Tata, India’s largest auto manufacturer, announced Tuesday that it was putting production of the Nano on hold, possibly delaying the car’s scheduled October roll-out.
The decision was prompted by outcry from activists who allege that the partially built factory is located on some 400 acres of cropland that the communist-led government of the state of West Bengal illegally seized to sell to Tata.
Both the government of impoverished West Bengal and the car manufacturer initially saw the plant deal as a win-win. But the instability posed by the protests is pushing Tata to produce its feted Nano elsewhere.
Now there are near-daily protests at the factory, which is located near the town of Singur, demanding that the car manufacturer turn the land back over to local farmers. The dissent reached a boiling point last week, when demonstrators blocked the roadway that heads toward Kolkata, the region’s largest city. On Aug. 28, activists cornered plant employees, preventing them from leaving. A day later, production at the Singur factory came to a complete halt.
A spokesperson for Tata Motors told the wire service that the conditions at the factory at “hostile and intimidating.”
According to Agence-France Presse, posters have been hung on the factory warning staff they will face “fatal consequences” if they arrive for work.
Background: The Tata Nano
With a retail base price of 100,000 rupees, roughly $2,300, the Tata Nano was billed upon its January unveiling as “the world’s cheapest car.” First presented at the Ninth Annual Auto Show in New Delhi, the modestly sized car was targeted at lower-income Indian families who otherwise could not afford anything larger than a motorbike.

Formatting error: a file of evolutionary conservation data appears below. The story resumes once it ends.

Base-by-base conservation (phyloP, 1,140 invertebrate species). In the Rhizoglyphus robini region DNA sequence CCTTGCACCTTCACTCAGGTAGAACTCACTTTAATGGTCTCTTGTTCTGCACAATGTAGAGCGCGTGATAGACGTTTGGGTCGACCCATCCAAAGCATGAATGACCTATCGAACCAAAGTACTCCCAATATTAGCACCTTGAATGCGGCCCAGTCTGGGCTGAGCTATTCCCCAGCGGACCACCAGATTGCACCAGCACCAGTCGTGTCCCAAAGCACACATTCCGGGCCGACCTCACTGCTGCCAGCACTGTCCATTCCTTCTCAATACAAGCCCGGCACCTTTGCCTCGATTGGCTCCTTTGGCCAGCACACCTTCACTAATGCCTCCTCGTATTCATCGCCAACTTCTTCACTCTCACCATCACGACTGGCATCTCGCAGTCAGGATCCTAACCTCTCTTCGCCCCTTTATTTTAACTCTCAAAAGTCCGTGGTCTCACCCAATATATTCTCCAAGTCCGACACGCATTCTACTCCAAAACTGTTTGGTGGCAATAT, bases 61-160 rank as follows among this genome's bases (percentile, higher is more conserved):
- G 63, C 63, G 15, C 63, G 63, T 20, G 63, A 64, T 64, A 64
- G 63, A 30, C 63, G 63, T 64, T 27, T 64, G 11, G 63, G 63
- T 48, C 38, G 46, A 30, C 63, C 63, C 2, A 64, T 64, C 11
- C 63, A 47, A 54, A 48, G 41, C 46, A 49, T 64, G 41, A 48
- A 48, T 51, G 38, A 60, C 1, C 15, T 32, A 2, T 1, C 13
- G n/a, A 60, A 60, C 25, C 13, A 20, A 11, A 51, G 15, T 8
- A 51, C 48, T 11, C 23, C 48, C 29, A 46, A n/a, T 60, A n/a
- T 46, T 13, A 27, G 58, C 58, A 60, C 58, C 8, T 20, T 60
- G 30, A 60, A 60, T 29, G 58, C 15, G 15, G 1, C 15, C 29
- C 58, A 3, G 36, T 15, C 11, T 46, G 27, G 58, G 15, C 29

Ratan Tata, the chairman of Tata Motors, said at the Nano’s roll-out ceremony, “I observed families riding on two-wheelers. … It led me to wonder whether one could conceive of a safe, affordable, all-weather form of transport for such a family.”
But higher prices for steel, plastics and rubber, as well as the possibility of any losses incurred by moving shop away from the embattled Singur plant, stand to raise the initial sticker price and cut into profit margins.
In addition to costs incurred by manufacturing delays, abandonment of its factory would mean a write-off of up to $350 million in Tata investments, writes the AFP. The Times of London cites industry projections showing that Tata will need to turn out some 400,000 Nano cars a year to stay in the black, well in excess of Tata’s initial production target of 250,000 units.
The Nano was among the most-awaited auto releases in decades. The auto industry was curious to see how the ultra-low cost business model would fare in the market. Indians awaited the Nano’s possible economic trickle-down effects, including greater need for goods and services such as driving lessons. Yet at the same time, more people on the roads could push up gas prices and increase carbon emissions.
Find out more at findingDulcinea.com